The drive of business is profit and community betterment. To accomplish this goal, efficiency must be pursued. Automated customer service attracts business owners with the hope of streamlined processes and magnified manpower. But, does this promise bear out actual results in customer service? Research indicates live customer service reaps benefits over automated voices.
According to a poll by Harris Interactive, 75 percent of customers believe it takes too long to reach a live agent. Frustration with options that do not meet needs or address problems causes issues for consumers and, therefore, businesses. An American Express Survey (2011) reported that 67 percent of customers hung up the phone in frustration when not reaching a live voice. Living in a “Please listen carefully as our options have changed” world does not fit the fast pace of the society in which companies conduct business. Consumers want issues handled efficiently and to know their voice has been heard. Live customer service addresses these needs. Competent service representatives and personalization create a happy customer according to the Genesis Global Survey in 2009.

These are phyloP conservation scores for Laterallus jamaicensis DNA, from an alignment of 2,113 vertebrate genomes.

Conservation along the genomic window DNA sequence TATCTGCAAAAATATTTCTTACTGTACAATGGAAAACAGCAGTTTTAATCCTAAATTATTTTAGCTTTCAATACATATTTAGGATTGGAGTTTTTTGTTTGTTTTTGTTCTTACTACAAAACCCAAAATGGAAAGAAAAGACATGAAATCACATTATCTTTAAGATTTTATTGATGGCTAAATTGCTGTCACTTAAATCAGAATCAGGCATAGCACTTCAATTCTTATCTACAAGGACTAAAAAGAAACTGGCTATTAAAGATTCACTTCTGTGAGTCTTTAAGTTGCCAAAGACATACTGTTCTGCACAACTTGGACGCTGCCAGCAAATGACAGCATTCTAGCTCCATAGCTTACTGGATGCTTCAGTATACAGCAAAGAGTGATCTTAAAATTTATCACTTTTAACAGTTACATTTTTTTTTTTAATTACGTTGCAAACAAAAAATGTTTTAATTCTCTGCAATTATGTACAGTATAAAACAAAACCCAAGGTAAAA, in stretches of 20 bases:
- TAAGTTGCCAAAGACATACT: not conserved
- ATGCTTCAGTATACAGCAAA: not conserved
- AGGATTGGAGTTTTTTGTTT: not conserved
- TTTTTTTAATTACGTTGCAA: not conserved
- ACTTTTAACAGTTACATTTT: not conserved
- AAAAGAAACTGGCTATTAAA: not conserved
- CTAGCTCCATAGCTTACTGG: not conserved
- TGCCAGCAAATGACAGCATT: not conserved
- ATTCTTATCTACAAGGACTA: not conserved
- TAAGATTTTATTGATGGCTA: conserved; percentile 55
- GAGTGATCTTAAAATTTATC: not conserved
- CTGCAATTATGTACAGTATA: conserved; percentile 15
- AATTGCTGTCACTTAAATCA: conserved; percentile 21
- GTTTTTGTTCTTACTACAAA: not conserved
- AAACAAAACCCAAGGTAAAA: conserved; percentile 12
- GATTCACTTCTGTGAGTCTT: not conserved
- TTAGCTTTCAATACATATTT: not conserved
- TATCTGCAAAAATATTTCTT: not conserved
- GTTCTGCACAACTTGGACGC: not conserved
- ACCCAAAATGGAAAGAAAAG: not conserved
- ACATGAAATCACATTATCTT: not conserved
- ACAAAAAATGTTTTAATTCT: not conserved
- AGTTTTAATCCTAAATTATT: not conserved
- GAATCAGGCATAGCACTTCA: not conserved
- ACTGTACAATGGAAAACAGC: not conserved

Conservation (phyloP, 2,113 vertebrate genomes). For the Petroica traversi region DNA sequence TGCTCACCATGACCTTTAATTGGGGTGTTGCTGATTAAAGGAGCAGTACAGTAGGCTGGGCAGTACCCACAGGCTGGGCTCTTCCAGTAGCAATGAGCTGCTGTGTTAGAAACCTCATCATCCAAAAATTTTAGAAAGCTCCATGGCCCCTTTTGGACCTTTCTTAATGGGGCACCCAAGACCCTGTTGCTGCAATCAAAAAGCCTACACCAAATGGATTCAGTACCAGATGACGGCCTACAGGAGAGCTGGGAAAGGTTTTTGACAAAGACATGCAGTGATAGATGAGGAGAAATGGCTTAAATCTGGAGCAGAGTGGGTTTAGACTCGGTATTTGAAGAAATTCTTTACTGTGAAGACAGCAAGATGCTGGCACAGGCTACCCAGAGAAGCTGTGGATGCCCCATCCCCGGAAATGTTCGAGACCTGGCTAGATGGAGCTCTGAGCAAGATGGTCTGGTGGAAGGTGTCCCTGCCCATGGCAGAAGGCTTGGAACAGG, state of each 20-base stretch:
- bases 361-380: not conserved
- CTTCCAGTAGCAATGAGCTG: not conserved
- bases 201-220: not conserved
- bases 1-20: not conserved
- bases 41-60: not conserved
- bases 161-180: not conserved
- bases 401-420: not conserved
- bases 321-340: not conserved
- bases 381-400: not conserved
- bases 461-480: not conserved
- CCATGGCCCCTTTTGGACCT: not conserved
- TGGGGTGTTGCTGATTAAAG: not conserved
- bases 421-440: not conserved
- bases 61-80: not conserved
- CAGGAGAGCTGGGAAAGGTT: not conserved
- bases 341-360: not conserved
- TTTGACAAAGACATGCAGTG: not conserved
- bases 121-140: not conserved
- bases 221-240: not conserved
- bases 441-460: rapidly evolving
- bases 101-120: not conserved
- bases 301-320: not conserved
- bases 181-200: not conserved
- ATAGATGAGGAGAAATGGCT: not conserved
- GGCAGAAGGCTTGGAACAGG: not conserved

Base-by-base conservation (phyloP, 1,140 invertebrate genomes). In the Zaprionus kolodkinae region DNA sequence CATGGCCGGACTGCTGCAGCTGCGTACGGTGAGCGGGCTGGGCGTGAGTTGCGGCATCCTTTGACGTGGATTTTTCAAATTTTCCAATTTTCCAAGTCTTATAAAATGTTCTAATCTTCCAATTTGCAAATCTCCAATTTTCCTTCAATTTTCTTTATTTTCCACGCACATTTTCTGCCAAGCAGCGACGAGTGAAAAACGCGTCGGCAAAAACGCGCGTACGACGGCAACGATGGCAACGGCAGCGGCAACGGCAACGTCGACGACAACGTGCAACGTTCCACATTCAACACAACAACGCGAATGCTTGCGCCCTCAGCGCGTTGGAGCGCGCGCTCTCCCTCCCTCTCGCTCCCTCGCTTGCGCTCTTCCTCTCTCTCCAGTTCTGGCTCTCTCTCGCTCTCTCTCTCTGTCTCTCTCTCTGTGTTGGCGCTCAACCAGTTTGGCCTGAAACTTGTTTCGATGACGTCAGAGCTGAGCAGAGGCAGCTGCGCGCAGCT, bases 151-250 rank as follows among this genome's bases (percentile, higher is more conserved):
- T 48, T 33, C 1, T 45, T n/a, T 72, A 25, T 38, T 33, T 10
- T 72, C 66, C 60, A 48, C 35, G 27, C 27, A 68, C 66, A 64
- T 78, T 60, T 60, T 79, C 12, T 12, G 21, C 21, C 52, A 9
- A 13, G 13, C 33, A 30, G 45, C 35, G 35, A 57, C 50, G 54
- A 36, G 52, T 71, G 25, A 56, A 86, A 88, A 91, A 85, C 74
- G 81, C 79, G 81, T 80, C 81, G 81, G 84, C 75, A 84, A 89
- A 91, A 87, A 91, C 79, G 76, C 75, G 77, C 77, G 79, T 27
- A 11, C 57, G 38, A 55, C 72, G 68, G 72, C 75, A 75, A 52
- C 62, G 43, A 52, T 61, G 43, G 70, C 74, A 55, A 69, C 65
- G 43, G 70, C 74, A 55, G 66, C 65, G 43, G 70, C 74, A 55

Customer service is the heart of a company’s business. An excellent product grabs the attention of a potential investor, but service holds that attention and leads to loyalty. According to McKinsey, 70 percent of product purchases are based on how customers feel they are treated. A difficult task for the automated voice is to sense and respond to a customer’s feelings. The inability to perceive and react in positive ways hinders profits. In fact, 78 percent of consumers have opted out of an intended purchase because of a poor service experience and 59 percent of Americans switch to a new brand or company for better service, according to the American Express Survey.
Superior customer service
While 80 percent of companies say they deliver “superior” customer service, only 8 percent of consumers of those same companies agree, according to Lee Resources. Talking to the customer is vital in assessing a business’ track record. Connecting with the consumer and identifying areas for improvement fit the role of the live customer service representative in ways automated systems cannot. This role becomes even more valuable considering data from Ruby Newell-Legner. Only four percent of dissatisfied customers voice complaints, and yet, many of the dissatisfied will not return. Businesses desiring positive outcomes must create natural opportunities for customers to offer feedback. Also, a live voice on the phone can gauge customer reaction and resolve issues in the best interest of both company and customer.